14. (Although there is a conflict of the Vedânta-passages with regard to the things created, such as) ether and so on; (there is no such conflict with regard to the Lord) on account of his being represented (in one passage) as described (in other passages), viz. as the cause (of the world).
In the preceding part of the work the right definition of Brahman has been established; it has been shown that all the Vedânta-texts have Brahman for their common topic; and it has been proved that there is no scriptural authority for the doctrine of the pradhâna.--But now a new objection presents itself.
It is not possible--our opponent says-to prove either that Brahman is the cause of the origin, &c. of the world, or that all Vedânta-texts refer to Brahman; because we observe that the Vedânta-texts contradict one another. All the Vedânta-passages which treat of the creation enumerate its successive steps in different order, and so in reality speak of different creations. In one place it is said that from the Self there sprang the ether (Taitt. Up. II, 1); in another place that the creation began with fire (Kh. Up. VI, 2, 3); in another place, again, that the Person created breath and from breath faith (Pr. Up. VI, 4); in another place, again, that the Self created these worlds, the water (above the heaven), light, the mortal (earth), and the water (below the earth) (Ait. Âr. II, 4, 1, 2; 3). There no order is stated at all. Somewhere else it is said that the creation originated from the Non-existent. 'In the beginning this was non-existent; from it was born what exists' (Taitt. Up. II, 7); and, 'In the beginning this was non-existent; it became existent; it grew' (Kh. Up. III, 19, 1). In another place,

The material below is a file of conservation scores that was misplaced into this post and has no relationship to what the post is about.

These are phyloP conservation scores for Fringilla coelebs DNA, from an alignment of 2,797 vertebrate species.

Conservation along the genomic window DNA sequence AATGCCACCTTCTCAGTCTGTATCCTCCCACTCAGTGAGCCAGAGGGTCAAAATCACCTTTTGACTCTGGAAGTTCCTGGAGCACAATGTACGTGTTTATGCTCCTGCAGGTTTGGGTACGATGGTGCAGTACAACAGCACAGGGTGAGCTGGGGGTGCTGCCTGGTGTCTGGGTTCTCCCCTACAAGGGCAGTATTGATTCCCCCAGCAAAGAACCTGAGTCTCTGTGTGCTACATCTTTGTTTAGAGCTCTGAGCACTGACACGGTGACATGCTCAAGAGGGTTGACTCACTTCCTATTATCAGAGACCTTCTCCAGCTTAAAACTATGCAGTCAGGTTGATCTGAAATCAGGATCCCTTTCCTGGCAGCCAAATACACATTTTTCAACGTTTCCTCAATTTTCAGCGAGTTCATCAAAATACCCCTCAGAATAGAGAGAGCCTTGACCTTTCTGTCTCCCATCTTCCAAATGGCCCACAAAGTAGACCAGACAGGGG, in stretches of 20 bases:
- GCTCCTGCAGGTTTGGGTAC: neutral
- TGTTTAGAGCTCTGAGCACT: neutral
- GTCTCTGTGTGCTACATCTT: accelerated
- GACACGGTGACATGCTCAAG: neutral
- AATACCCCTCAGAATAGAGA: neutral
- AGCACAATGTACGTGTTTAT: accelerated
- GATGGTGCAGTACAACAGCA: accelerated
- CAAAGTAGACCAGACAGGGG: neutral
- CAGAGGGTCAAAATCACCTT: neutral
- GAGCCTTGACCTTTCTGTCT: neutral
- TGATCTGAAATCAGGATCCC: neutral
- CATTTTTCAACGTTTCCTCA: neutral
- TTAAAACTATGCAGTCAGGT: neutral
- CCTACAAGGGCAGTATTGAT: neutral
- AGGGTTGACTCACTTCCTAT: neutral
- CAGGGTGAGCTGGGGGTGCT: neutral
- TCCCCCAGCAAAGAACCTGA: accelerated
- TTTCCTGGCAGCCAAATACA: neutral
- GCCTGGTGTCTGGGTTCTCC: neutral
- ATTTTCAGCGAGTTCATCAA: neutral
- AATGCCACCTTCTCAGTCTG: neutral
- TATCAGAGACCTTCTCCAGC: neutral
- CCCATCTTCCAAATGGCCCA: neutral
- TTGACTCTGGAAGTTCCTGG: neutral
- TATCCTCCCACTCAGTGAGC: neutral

again, the doctrine of the Non-existent being the antecedent of the creation is impugned, and the Existent mentioned in its stead. 'Others say, in the beginning there was that only which is not; but how could it be thus, my dear? How could that which is be born of that which is not?' (Kh. Up. VI, 2, 1; 2.) And in another place, again, the development of the world is spoken of as having taken place spontaneously, 'Now all this was then undeveloped. It became developed by form and name' (Bri. Up. I, 4, 7).--As therefore manifold discrepancies are observed, and as no option is possible in the case of an accomplished matter 1, the Vedânta-passages cannot be accepted as authorities for determining the cause of the world, but we must rather accept some other cause of the world resting on the authority of Smriti and Reasoning.